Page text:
Since Ojai is lined up with an east-west mountain range, it is one of few towns in the world to have the Pink Moment occur as the sun is setting. The fading sunlight creates a brilliant shade of pink on the Topatopa Bluffs that stand at the east end of the Ojai Valley, reaching over 6,000 feet (1,800 m) above sea level. Nordhoff Ridge, the western extension of the Topatopa Mountains, towers over the north side of the town and valley at more than 5,000 feet (1,500 m). Sulphur Mountain creates the southern ranges bounding the Ojai Valley, a little under 3,000 feet (910 m) in elevation.

The Ventura River flows through the Ventura River Valley, draining the mountains surrounding Ojai to the north and east and emptying into the Pacific Ocean at the city of Ventura.

The climate of Ojai is Mediterranean, characterized by hot, dry summers (sometimes exceeding 100°F) and mild winters, with lows at night sometimes below freezing. As is typical for much of coastal southern California, most precipitation falls in the form of rain between the months of October and April, with intervening dry summers.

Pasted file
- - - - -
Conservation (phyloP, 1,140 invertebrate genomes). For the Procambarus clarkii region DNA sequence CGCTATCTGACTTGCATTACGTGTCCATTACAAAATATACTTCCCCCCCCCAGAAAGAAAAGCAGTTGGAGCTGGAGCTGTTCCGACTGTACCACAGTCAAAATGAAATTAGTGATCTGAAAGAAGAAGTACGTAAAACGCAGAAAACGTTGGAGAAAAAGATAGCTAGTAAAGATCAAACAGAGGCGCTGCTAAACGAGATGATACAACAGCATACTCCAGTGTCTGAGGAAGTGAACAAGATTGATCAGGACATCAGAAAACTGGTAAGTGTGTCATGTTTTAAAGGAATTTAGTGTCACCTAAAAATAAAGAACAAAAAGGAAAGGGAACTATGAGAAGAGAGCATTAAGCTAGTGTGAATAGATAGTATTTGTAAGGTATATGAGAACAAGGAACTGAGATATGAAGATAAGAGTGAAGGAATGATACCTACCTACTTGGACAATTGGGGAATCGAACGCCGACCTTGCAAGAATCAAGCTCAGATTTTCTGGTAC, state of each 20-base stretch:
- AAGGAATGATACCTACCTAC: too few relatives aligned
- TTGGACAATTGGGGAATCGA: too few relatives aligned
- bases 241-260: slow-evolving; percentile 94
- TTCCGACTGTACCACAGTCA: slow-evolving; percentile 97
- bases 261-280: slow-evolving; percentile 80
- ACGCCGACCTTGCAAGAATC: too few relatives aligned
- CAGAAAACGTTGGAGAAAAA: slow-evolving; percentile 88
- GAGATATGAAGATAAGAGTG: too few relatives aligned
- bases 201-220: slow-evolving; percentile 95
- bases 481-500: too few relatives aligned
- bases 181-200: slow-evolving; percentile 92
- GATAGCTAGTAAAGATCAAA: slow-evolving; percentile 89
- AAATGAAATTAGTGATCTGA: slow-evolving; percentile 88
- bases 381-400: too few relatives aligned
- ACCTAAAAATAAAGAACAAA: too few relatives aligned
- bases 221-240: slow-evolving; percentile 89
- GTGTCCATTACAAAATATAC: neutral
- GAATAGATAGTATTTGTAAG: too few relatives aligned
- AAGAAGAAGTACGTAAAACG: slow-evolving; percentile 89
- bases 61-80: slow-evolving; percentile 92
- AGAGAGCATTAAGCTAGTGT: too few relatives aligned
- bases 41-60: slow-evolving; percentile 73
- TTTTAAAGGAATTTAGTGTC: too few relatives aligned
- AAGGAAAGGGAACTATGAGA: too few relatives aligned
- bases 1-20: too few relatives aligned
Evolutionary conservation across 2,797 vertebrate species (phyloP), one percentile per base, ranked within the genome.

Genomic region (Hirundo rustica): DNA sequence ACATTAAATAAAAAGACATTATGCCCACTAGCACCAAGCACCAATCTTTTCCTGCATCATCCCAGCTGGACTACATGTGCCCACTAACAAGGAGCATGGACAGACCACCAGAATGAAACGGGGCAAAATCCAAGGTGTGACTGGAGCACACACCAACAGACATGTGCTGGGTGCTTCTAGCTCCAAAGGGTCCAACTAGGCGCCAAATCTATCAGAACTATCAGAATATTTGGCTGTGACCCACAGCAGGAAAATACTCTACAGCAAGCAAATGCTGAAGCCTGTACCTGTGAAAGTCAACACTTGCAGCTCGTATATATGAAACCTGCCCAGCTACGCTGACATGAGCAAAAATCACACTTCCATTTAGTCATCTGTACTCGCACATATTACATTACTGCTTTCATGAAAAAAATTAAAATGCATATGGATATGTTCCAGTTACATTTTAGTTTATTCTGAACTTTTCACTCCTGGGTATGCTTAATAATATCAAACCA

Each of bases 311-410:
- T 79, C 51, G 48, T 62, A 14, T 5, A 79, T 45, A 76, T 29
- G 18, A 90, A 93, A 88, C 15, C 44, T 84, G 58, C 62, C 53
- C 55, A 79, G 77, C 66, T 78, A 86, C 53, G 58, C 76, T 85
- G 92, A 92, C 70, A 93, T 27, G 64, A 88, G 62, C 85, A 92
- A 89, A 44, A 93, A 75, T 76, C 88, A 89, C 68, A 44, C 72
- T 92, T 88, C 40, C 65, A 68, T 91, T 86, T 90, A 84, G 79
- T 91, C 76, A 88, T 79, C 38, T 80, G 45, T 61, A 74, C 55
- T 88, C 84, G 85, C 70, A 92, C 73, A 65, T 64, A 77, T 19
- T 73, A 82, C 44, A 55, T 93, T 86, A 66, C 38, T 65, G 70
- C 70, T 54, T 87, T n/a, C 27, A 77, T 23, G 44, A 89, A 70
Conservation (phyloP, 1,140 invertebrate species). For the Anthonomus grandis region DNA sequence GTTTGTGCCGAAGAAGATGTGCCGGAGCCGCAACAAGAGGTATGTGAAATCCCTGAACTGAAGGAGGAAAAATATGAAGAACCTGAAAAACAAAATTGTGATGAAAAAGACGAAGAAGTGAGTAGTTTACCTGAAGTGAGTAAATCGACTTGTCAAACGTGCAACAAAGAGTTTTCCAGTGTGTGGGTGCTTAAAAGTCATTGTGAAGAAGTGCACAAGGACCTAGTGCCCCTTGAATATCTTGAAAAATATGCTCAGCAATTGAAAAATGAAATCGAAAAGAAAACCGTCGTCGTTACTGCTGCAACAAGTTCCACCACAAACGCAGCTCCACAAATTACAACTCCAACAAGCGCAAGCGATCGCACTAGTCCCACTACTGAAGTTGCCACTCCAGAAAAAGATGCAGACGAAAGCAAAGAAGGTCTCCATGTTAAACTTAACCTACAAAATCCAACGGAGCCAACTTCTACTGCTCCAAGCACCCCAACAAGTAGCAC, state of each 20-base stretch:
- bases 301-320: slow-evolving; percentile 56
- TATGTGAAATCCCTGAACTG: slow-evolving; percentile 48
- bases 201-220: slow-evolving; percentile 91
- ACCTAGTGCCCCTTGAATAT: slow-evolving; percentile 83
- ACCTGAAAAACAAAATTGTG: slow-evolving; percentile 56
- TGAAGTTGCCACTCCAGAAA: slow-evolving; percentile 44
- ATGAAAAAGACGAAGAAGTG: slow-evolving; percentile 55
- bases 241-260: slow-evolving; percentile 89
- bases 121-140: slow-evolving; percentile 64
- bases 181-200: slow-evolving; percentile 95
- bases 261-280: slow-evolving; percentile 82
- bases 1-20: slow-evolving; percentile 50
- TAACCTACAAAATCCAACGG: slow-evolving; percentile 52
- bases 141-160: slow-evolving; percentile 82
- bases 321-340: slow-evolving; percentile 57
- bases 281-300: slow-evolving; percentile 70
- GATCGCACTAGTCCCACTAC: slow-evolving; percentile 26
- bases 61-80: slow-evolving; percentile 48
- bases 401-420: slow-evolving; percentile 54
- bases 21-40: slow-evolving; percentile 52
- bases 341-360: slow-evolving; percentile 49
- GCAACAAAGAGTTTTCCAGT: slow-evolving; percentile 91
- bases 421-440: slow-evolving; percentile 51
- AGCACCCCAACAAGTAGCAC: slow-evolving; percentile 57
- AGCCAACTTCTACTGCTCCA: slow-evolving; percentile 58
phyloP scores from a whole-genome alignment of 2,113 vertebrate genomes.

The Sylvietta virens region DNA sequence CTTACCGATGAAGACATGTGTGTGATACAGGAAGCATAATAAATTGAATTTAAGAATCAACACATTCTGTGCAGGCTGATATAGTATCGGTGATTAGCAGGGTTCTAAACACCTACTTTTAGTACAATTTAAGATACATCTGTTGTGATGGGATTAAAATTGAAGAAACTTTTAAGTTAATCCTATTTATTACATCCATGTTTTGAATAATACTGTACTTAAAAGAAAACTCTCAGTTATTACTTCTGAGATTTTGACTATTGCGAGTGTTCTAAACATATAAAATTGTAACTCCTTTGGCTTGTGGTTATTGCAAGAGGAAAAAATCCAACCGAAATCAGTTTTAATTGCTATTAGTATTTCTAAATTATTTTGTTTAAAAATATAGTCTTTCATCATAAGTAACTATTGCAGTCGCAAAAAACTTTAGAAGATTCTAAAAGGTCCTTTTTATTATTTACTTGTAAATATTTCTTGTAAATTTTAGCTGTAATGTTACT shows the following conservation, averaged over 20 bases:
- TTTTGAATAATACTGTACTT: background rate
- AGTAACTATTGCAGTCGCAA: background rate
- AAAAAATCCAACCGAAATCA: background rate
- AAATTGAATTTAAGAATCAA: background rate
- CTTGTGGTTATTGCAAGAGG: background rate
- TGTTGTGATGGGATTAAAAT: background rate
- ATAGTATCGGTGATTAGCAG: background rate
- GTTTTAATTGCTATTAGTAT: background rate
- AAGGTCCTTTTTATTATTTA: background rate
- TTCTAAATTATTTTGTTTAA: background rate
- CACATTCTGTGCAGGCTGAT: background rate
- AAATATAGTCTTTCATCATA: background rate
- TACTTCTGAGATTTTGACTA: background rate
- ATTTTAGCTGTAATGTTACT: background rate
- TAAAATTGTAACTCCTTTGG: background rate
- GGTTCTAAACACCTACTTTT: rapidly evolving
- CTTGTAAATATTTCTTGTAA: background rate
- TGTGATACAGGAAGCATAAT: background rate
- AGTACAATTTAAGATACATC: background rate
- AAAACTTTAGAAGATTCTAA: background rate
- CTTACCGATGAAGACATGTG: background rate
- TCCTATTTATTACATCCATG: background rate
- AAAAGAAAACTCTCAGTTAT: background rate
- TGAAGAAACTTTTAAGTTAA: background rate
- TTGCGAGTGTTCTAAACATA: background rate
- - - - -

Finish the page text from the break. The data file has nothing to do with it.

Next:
The town of Ojai and its surrounding area is home to many unique recreational activities. Los Padres National Forest borders the town on the north, and many backcountry areas within the forest are accessible from Highway 33, which is the major highway through town south to north.



Une architecture parisienne
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Image by Flikkersteph -5,000,000 views ,thank you!